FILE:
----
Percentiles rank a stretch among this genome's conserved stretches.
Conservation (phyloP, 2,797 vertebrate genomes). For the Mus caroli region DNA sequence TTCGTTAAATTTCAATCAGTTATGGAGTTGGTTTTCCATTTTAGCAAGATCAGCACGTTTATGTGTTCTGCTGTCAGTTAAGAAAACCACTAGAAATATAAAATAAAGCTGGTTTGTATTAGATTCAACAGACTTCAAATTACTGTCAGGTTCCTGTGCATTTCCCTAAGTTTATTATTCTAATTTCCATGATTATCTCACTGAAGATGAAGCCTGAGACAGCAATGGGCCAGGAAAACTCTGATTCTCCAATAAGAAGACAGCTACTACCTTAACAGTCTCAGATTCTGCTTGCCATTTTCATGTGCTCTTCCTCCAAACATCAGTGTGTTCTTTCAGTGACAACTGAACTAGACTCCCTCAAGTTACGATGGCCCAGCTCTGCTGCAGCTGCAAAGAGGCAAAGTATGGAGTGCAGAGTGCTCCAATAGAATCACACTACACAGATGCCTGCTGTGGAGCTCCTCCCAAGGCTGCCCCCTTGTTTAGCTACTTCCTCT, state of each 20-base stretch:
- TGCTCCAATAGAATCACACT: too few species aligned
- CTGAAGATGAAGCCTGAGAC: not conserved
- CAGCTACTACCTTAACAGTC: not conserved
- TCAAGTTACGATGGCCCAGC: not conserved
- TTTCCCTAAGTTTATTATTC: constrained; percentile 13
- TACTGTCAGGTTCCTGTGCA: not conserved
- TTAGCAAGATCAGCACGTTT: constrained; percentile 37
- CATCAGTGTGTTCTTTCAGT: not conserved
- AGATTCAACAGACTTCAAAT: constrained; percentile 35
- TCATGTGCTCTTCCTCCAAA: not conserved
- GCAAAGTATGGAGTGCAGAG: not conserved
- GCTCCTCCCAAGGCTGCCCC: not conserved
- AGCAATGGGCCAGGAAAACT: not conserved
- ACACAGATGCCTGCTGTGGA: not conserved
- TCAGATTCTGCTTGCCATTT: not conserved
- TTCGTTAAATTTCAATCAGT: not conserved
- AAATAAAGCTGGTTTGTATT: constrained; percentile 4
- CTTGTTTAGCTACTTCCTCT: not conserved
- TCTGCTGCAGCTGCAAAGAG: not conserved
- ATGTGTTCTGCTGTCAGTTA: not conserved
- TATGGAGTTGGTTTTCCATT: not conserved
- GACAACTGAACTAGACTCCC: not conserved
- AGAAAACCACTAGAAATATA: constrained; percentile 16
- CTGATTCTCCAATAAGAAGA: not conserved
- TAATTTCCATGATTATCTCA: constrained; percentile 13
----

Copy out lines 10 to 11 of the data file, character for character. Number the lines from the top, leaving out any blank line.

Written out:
- CATCAGTGTGTTCTTTCAGT: not conserved
- AGATTCAACAGACTTCAAAT: constrained; percentile 35